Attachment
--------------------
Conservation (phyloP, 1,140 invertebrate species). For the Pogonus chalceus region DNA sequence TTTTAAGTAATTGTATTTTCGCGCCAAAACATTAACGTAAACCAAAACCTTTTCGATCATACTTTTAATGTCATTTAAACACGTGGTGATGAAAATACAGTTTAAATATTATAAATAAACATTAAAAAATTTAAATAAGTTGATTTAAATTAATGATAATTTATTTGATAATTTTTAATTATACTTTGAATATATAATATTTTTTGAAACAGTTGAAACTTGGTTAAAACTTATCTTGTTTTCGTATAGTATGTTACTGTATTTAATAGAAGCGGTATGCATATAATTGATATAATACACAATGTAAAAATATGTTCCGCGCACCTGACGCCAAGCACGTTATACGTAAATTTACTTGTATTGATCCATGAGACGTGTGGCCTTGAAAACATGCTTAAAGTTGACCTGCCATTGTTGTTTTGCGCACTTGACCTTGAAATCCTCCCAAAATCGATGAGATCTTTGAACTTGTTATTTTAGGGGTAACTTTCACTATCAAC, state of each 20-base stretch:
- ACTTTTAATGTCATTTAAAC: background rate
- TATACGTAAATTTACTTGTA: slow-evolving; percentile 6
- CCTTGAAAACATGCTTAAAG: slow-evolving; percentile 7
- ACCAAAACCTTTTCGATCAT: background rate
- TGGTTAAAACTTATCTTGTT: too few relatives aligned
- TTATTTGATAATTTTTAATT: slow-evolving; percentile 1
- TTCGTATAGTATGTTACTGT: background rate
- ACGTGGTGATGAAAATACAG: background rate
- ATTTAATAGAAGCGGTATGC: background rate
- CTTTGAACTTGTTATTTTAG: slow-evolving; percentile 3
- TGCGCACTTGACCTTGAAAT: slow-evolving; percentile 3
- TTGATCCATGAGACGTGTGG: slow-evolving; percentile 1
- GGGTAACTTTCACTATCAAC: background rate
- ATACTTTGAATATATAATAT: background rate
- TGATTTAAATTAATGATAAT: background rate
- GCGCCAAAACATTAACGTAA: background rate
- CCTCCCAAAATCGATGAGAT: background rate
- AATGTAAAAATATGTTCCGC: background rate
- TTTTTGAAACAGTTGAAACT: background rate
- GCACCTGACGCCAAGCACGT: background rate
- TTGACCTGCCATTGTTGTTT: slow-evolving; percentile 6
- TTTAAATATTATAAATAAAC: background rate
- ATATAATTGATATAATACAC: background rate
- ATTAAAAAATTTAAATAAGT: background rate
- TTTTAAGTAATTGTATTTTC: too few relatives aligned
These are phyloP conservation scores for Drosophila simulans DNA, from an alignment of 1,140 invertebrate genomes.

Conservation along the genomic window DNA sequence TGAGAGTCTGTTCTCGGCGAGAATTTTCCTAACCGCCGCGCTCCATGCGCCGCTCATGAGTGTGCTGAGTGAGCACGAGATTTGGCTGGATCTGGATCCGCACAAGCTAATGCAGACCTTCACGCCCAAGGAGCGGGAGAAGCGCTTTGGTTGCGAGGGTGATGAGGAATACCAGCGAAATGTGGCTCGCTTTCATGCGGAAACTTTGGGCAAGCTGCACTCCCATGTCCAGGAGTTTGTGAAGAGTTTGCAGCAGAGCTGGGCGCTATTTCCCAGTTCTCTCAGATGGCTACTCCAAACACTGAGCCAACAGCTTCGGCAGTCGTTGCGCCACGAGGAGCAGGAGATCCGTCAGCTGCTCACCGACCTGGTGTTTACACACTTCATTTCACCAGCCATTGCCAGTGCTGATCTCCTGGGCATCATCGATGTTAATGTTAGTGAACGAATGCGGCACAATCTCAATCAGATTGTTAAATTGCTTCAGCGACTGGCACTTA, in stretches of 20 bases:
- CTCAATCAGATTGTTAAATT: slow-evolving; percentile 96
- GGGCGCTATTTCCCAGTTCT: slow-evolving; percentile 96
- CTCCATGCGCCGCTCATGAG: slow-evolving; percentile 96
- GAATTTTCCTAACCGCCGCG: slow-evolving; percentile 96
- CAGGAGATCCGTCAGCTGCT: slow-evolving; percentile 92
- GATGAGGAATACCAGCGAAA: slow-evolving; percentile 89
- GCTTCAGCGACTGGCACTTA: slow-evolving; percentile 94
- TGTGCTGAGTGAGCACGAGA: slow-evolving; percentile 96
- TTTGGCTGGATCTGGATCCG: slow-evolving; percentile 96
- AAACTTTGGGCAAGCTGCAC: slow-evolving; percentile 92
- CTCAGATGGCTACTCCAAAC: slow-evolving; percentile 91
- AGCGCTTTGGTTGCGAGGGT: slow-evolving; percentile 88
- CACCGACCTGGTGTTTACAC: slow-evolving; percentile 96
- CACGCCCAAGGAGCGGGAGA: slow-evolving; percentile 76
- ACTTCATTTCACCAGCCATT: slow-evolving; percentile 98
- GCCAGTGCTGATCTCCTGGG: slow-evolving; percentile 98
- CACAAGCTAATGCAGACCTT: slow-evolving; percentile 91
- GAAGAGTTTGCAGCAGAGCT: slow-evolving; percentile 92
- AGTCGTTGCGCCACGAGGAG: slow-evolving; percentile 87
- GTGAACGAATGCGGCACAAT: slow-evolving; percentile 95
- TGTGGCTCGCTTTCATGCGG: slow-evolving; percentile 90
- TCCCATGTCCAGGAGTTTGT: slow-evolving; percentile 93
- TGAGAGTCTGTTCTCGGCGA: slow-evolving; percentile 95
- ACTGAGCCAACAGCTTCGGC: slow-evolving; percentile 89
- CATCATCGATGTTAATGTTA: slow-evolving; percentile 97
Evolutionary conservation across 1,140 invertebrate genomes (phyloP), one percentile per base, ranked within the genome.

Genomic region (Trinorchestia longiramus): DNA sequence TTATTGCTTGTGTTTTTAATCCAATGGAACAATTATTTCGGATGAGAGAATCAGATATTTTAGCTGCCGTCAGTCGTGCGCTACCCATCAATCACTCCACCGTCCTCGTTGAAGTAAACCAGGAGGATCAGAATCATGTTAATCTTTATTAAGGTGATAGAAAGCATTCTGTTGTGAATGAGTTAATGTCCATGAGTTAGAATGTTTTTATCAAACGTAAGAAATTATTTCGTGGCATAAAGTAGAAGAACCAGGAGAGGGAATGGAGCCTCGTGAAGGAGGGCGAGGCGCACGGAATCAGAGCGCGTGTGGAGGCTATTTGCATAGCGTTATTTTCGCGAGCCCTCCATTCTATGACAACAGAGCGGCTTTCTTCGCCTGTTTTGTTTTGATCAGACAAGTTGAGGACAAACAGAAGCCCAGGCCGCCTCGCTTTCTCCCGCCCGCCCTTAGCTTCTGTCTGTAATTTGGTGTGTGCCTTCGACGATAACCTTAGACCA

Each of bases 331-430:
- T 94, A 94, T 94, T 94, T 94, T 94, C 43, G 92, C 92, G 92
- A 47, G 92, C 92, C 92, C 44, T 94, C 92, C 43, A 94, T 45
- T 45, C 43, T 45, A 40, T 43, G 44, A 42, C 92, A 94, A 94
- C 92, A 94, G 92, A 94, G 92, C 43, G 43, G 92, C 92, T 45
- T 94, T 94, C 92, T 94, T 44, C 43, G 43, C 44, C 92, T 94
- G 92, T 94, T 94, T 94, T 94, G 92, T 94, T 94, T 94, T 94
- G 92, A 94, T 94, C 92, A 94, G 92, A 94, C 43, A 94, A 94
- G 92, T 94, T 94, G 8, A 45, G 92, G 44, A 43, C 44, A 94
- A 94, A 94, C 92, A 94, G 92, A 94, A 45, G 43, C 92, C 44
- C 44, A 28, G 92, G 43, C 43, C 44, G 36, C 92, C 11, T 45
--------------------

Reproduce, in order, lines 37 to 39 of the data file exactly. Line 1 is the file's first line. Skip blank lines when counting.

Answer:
- TTTGGCTGGATCTGGATCCG: slow-evolving; percentile 96
- AAACTTTGGGCAAGCTGCAC: slow-evolving; percentile 92
- CTCAGATGGCTACTCCAAAC: slow-evolving; percentile 91